عادی سازی در ارزیابی چرخه عمر محصول: ارزیابی چرخه عمر سیستم اقتصادی جهانی و اروپا در سال 2000
|کد مقاله||سال انتشار||تعداد صفحات مقاله انگلیسی||ترجمه فارسی|
|8615||2008||14 صفحه PDF||سفارش دهید|
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Publisher : Elsevier - Science Direct (الزویر - ساینس دایرکت)
Journal : Science of The Total Environment, Volume 390, Issue 1, 1 February 2008, Pages 227–240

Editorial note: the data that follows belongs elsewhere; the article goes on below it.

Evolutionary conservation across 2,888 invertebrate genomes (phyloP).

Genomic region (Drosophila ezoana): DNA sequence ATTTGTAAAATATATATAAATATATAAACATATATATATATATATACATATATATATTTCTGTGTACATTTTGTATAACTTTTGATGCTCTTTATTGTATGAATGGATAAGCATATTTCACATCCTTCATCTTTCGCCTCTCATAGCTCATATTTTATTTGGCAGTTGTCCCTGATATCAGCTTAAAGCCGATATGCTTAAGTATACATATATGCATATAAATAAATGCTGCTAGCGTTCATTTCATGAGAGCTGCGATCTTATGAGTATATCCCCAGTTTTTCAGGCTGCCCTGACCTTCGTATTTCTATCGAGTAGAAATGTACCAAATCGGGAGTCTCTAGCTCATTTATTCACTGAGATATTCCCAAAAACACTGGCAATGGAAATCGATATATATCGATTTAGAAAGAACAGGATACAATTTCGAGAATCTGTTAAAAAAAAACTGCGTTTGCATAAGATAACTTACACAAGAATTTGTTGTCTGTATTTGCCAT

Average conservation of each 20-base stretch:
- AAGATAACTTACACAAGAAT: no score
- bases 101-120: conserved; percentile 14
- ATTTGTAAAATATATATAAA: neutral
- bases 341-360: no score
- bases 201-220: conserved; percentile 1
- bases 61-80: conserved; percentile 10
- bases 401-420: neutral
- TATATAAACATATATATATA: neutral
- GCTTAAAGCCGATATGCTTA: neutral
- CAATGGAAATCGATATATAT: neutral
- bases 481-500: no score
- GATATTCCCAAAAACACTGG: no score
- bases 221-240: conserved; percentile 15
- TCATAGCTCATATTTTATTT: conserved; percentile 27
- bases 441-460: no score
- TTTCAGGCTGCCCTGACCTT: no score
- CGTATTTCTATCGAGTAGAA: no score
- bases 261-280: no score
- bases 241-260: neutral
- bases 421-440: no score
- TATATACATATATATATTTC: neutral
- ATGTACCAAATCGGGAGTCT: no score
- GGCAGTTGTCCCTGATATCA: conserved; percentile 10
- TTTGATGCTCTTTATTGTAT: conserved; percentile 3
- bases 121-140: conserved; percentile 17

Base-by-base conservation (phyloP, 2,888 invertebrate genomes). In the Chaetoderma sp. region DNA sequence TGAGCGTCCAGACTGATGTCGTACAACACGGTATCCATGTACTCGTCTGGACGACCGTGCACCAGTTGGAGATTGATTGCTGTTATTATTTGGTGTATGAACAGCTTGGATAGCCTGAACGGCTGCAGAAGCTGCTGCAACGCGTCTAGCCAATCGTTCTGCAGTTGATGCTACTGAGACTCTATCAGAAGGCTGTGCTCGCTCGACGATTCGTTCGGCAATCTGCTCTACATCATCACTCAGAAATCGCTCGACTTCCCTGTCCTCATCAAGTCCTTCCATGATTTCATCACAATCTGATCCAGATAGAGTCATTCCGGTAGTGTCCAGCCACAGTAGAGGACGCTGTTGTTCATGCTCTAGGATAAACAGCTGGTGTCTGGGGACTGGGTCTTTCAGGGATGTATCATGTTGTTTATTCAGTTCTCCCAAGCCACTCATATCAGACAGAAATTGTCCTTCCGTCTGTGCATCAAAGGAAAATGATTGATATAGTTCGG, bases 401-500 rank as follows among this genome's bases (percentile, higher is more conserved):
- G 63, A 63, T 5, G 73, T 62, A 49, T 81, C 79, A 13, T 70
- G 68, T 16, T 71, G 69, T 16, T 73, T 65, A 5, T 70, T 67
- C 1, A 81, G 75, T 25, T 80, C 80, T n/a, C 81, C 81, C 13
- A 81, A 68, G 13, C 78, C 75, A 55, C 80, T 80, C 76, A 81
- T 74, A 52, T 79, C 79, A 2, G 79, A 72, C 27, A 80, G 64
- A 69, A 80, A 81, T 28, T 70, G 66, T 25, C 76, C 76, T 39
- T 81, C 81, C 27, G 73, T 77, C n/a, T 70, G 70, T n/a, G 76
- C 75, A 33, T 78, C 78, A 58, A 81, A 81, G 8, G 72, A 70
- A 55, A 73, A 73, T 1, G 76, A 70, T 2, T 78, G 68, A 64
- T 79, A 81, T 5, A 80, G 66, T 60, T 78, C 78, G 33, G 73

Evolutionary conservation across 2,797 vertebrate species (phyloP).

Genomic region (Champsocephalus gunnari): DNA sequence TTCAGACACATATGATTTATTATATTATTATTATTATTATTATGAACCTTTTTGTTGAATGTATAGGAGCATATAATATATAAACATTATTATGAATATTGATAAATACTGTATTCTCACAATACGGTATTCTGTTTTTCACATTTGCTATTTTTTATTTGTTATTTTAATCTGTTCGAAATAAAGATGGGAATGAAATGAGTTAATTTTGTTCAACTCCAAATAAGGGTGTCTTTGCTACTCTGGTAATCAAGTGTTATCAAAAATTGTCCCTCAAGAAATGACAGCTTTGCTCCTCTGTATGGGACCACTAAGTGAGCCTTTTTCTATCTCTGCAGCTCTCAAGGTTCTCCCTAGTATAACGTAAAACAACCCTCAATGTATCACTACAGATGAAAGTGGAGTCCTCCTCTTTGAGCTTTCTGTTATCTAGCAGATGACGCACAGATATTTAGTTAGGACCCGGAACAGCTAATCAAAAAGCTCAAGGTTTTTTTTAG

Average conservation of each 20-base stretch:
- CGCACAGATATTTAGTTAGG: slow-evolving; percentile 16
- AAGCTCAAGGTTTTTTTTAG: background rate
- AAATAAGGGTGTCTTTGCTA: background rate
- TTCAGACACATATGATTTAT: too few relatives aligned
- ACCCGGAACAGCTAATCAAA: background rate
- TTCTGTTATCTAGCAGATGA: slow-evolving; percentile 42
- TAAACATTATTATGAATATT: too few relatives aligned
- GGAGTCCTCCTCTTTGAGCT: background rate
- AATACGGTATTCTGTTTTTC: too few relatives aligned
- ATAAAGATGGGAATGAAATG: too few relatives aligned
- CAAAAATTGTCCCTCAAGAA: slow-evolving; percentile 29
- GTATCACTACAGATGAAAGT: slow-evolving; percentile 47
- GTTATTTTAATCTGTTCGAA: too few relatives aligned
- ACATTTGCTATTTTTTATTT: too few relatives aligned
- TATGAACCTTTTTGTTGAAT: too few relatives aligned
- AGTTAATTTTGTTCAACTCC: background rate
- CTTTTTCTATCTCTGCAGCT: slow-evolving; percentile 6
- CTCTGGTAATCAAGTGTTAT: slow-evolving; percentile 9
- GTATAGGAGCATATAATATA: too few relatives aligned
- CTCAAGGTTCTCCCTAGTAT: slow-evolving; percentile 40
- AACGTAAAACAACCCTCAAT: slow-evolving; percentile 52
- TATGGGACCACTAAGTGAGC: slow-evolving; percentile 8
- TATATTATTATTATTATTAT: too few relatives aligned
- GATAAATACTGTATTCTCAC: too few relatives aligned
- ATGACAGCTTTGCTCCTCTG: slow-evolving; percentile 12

In the methodological context of the interpretation of environmental life cycle assessment (LCA) results, a normalisation study was performed. 15 impact categories were accounted for, including climate change, acidification, eutrophication, human toxicity, ecotoxicity, depletion of fossil energy resources, and land use. The year 2000 was chosen as a reference year, and information was gathered on two spatial levels: the global and the European level. From the 860 environmental interventions collected, 48 interventions turned out to account for at least 75% of the impact scores of all impact categories. All non-toxicity related, emission dependent impacts are fully dominated by the bulk emissions of only 10 substances or substance groups: CO2, CH4, SO2, NOx, NH3, PM10, NMVOC, and (H)CFCs emissions to air and emissions of N- and P-compounds to fresh water. For the toxicity-related emissions (pesticides, organics, metal compounds and some specific inorganics), the availability of information was still very limited, leading to large uncertainty in the corresponding normalisation factors. Apart from their usefulness as a reference for LCA studies, the results of this study stress the importance of efficient measures to combat bulk emissions and to promote the registration of potentially toxic emissions on a more comprehensive scale.